9.50am Hong Kong time (2.50am BST) writing this by the light of the personal TV screen (my silvery moon). Watched very positive and entertaining film with (the aforementioned) Martin Clunes and Brian Murphy about 5 guys who go to France. Highlight is where Brian Murphy has (a rude word) painted on his bald forehead in suntan lotion as he sunbathes, with the inevitable comical result. Laughed and enjoyed the optimism and honesty. Just been to the loo and then looked out of the window. Realised I had weed over a desert – irrigation I guess. Think it was the Gobi (what geography degree ?). A mere 1,300 miles to go to destination. Feel wide awake. Lillian woke up and couldn’t find her blanket so I gave her mine! (Who says I’m selfish? I’m not sharing my sweets though) Plane in darkness but very light out of the window. There is nothing to this long distance flying. No signs of deep vein thrombosis and very good service. Keep thinking I’m mad doing this, but relaxed after all the stress of booking, arranging and packing. And I can’t lose anything on a plane, can I?
It’s been interesting when I’ve told people what I am doing, to get their reaction. Many have been excited for me and envious. Only one or two have looked quizzically at me and asked “Why?” Jack for one. Deb explained “Well he never had a gap year.” I think I was partly inspired by Peter and his back-pack trip to Australia. And, of course, to prove to myself that the world really is round. Christopher Columbus went west. I’m going east and east and more east! But the credit, I guess, goes to Mum and Dad taking us to Germany and Ireland in the days when the Isle of Wight was abroad and Blackpool had enough sand and sunshine, thank you very much. So the wanderlust overcame the constant travel sickness of me aged 10 or whatever. Then my recent trips to Toronto and Vegas – the two good things from my last job (R.I.P.), the family trips to France (corner shop), Italy (edge of town) and USA (truly abroad). Chuck in chatting to people in USA/Aus/NZ on the internet, and here I am! An international travel apprentice, aged 45 and 1/2. I’d hoped to take in Cairo on this trip to follow in my dad’s footsteps, but the diversion would have delayed and added to the cost (£1,200 plus hotels plus ice-creams). Still I seem to have successfully planted the idea of a holiday in Cyprus in July with Deb, H and P. James will come quietly. And then Cairo and the Pyramids are just across the water.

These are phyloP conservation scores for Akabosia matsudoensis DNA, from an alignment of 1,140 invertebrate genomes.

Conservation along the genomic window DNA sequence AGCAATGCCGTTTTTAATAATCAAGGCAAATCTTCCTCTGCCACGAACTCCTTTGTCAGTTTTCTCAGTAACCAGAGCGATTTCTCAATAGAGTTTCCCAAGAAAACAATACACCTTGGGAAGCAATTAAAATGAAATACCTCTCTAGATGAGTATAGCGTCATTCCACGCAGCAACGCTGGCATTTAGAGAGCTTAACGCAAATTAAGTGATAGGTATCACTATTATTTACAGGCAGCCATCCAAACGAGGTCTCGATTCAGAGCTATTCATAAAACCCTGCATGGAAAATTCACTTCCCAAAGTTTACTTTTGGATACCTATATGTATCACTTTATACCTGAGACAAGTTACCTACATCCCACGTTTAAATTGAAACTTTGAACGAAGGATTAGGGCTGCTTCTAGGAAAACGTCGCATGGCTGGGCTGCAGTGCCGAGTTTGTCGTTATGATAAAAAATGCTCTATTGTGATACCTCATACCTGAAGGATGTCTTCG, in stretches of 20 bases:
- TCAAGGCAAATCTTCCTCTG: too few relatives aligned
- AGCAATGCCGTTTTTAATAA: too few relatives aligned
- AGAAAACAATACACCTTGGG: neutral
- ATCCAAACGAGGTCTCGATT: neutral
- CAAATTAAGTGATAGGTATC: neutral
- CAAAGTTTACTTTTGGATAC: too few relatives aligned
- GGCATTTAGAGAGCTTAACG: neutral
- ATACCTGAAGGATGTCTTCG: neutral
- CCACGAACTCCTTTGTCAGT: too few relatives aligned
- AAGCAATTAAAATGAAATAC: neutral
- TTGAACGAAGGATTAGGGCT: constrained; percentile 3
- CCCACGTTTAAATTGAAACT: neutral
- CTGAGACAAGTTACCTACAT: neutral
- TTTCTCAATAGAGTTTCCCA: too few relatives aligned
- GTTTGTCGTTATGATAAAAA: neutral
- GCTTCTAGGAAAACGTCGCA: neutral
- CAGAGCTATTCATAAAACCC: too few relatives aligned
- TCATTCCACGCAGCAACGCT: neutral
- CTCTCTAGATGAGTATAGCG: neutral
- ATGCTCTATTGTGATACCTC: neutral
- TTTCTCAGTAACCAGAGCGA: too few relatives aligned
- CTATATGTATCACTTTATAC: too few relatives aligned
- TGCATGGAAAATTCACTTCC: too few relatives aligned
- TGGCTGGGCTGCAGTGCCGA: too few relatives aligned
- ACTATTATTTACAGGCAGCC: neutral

12.35pm HK time. Descending through white clouds to reveal blue rippled ocean. Armed with ear plugs and fruity sweet to negotiate earache. Very sunny, 80°F down below we are told. Good flight. Ate breakfast an hour ago and read through Stan Braybrook’s extemporary guide to HK and the more official “Lonely Planet” guide bought in Loughborough. Acquired the knack of listening to Lillian’s story of her nephew in Australia (second playing) without listening, but without her noticing I wasn’t listening. Small boats in the sea off China. Wow, China! I have never been so far east or south and away from (at least to a degree) western culture. The experience of sight and sound and smell/aroma starts soon. Feeling fine and have convinced myself it is not 5.00am. Besides, 5.00am wouldn’t be early!
Stan fought in HK as a commando in WW2. As he raised his arms steadily to open the hold to retrieve two blankets, I imagined him 60 years younger holding firmly on to his parachute as he descended down over this identical blue sea. Said goodbye to Lillian and Stan on the plane. Felt I knew them very well, but that they didn’t know me at all.